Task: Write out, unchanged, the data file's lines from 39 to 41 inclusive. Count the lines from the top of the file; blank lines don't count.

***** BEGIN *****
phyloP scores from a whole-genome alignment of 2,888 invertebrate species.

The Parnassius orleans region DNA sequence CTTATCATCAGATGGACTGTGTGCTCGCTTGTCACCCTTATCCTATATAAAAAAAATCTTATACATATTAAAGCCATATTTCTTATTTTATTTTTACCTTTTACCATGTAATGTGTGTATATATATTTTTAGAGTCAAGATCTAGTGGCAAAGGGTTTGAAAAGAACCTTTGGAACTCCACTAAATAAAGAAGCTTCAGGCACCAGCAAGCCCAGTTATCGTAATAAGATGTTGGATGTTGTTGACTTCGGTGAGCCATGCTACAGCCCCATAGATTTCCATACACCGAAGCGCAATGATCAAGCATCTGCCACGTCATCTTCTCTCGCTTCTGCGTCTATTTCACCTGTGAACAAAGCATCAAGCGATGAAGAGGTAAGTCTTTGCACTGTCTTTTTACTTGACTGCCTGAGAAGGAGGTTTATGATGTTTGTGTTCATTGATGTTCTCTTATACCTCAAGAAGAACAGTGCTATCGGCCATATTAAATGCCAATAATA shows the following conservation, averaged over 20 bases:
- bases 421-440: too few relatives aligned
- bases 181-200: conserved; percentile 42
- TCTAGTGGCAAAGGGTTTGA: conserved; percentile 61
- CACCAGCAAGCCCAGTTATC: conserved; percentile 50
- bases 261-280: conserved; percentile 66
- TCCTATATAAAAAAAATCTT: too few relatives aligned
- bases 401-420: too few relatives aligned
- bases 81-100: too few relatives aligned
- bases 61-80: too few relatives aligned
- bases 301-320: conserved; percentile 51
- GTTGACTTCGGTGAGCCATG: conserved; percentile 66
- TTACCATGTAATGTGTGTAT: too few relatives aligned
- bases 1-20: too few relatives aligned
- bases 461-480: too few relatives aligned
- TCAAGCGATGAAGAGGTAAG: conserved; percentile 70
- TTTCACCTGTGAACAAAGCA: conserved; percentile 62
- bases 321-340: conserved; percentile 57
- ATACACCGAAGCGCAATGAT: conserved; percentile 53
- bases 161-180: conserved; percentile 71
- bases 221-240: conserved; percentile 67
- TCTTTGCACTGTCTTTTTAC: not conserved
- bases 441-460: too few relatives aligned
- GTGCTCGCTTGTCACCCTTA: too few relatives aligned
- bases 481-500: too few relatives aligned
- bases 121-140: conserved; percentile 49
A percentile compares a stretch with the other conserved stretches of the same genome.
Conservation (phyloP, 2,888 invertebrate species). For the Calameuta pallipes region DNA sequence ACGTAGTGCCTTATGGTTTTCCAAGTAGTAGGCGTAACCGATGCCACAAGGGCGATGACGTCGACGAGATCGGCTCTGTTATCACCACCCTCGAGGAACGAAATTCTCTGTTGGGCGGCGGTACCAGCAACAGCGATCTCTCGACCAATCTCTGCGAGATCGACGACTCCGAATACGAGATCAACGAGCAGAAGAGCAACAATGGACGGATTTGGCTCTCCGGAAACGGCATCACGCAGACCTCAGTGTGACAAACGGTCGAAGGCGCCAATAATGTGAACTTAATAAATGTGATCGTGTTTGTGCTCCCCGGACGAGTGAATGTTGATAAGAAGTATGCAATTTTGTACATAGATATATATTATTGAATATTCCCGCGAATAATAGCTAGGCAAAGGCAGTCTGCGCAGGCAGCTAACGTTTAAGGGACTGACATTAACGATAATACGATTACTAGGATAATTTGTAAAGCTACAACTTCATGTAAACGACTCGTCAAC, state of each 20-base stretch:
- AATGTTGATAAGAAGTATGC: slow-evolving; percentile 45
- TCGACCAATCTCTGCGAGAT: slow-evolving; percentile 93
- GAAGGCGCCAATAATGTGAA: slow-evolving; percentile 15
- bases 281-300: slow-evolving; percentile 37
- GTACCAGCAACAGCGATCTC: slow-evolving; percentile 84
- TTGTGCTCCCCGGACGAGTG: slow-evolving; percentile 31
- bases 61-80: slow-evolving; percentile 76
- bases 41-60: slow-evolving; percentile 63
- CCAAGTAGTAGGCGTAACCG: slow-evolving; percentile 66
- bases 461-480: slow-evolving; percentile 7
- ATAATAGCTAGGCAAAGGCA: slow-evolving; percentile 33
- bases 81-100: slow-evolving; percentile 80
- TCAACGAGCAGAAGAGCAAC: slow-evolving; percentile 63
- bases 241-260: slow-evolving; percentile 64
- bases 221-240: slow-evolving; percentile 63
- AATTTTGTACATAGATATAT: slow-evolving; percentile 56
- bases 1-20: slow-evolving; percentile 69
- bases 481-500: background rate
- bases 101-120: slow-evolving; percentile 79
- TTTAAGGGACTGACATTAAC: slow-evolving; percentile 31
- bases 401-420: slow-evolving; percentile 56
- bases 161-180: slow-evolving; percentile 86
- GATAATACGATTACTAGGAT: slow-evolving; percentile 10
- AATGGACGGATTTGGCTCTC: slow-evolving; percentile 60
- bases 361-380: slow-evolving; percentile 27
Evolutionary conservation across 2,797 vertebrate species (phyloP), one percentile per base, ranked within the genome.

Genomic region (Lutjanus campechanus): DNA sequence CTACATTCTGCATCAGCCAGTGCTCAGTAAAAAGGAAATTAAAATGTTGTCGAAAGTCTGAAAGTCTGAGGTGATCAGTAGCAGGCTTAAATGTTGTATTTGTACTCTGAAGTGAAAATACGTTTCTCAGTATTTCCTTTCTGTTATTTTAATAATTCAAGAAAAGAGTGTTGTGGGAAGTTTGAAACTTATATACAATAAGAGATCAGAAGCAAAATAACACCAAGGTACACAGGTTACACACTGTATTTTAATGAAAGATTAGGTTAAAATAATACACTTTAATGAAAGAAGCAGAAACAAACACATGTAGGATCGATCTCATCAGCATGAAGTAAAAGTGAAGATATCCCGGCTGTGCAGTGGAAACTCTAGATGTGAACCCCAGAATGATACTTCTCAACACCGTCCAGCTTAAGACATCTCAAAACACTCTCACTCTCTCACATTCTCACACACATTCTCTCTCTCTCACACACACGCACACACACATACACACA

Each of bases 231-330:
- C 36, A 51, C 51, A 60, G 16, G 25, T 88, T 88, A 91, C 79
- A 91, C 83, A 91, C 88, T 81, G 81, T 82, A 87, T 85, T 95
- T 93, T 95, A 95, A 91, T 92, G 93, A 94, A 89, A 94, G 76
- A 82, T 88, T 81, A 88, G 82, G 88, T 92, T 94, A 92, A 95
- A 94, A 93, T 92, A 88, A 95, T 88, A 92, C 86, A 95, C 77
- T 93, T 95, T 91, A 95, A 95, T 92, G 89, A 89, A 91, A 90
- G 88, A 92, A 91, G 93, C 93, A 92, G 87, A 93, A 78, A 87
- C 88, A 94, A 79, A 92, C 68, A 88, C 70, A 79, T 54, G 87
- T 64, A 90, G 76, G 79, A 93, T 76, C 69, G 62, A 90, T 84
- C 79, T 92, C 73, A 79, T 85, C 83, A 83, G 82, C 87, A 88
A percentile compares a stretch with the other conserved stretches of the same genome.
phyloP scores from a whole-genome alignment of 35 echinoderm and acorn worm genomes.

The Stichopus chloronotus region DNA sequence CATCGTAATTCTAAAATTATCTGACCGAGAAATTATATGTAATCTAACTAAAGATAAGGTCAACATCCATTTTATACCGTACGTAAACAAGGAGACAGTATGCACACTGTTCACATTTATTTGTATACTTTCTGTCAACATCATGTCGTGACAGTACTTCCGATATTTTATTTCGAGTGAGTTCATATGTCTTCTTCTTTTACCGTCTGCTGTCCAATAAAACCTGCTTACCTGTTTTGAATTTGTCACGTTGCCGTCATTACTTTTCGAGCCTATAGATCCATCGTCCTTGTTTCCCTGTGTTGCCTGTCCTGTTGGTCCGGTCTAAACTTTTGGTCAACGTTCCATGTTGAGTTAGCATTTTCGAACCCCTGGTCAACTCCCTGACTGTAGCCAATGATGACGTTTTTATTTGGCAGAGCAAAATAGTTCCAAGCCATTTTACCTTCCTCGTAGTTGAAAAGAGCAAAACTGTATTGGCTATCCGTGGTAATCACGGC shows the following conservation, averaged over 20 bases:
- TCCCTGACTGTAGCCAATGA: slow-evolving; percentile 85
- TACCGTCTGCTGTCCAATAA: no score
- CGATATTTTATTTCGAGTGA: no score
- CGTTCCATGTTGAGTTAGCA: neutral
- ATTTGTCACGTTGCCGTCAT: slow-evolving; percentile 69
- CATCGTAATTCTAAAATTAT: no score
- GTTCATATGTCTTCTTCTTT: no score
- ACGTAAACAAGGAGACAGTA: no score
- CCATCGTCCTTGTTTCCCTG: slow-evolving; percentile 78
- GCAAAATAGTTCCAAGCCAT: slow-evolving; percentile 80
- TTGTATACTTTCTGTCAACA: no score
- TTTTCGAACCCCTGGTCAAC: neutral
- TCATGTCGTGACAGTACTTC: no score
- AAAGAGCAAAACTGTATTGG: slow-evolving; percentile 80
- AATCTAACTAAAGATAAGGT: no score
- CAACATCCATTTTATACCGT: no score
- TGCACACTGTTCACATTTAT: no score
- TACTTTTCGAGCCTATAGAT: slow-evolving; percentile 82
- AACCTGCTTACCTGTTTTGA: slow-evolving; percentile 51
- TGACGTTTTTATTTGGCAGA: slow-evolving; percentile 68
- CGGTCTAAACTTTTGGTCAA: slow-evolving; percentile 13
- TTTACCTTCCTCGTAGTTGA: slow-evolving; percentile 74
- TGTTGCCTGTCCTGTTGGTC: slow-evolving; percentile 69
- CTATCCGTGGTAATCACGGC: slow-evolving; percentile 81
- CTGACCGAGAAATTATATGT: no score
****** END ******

- bases 461-480: slow-evolving; percentile 7
- ATAATAGCTAGGCAAAGGCA: slow-evolving; percentile 33
- bases 81-100: slow-evolving; percentile 80